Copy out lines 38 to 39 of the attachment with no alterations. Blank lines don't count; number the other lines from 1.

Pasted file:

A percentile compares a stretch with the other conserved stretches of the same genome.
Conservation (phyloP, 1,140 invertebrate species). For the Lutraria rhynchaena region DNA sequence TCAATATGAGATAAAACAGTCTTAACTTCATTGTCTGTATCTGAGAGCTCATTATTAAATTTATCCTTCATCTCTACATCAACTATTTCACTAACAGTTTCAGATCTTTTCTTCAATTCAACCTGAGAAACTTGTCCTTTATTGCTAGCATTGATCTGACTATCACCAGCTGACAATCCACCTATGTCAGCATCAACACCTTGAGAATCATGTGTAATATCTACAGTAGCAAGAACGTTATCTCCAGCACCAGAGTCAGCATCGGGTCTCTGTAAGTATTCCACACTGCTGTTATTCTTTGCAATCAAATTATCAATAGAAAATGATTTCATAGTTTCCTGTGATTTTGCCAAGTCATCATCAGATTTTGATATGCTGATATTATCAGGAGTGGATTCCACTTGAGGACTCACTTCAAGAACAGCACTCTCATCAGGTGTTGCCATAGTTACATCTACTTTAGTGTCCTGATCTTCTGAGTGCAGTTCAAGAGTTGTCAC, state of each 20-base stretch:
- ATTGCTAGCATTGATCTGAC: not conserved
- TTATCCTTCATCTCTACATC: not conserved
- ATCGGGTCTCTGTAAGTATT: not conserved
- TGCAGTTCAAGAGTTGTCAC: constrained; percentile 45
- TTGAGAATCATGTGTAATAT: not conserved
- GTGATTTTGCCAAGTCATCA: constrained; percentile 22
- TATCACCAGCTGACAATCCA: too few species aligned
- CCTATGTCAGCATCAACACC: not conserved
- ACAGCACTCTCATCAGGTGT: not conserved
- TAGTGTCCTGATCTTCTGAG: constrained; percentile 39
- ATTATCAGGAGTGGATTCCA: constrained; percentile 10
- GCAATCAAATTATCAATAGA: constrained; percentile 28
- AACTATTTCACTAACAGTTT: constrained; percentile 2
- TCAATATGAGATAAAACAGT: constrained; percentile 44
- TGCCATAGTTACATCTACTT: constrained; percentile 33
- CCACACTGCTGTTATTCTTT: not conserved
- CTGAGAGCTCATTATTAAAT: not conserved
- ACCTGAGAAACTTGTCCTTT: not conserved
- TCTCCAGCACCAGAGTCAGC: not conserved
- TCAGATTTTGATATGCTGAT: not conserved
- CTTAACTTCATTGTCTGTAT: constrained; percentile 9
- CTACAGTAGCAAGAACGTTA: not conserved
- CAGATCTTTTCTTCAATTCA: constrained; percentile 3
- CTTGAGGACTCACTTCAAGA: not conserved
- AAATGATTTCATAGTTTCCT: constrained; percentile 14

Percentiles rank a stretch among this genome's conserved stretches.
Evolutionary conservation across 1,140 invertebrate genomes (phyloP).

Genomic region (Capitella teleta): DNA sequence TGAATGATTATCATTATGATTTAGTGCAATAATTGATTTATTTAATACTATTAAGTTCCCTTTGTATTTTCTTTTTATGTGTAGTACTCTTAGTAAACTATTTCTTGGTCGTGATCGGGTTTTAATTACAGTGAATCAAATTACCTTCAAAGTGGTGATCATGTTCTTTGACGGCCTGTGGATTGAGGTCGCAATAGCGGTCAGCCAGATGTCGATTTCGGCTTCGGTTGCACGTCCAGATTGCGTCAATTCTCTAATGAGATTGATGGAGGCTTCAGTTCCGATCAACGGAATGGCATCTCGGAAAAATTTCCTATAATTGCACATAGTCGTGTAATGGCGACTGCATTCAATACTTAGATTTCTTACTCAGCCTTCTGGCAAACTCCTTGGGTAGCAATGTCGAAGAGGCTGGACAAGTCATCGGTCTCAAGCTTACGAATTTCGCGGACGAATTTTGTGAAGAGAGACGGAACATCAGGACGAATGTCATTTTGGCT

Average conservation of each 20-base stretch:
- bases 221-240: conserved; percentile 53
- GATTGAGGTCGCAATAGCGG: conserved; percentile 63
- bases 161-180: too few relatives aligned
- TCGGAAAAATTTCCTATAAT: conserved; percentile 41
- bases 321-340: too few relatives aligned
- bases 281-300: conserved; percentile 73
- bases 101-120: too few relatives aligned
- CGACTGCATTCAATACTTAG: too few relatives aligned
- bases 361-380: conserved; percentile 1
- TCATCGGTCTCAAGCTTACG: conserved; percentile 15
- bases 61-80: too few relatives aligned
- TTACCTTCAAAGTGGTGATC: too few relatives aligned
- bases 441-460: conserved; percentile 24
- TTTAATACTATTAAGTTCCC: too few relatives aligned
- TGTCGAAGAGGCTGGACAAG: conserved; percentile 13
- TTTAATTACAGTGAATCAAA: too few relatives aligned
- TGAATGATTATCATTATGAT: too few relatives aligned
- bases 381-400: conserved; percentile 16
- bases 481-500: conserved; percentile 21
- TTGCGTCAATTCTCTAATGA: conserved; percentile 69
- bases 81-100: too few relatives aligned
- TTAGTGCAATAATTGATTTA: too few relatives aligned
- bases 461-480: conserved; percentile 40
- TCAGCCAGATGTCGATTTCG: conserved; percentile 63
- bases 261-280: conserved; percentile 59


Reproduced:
- bases 101-120: too few relatives aligned
- CGACTGCATTCAATACTTAG: too few relatives aligned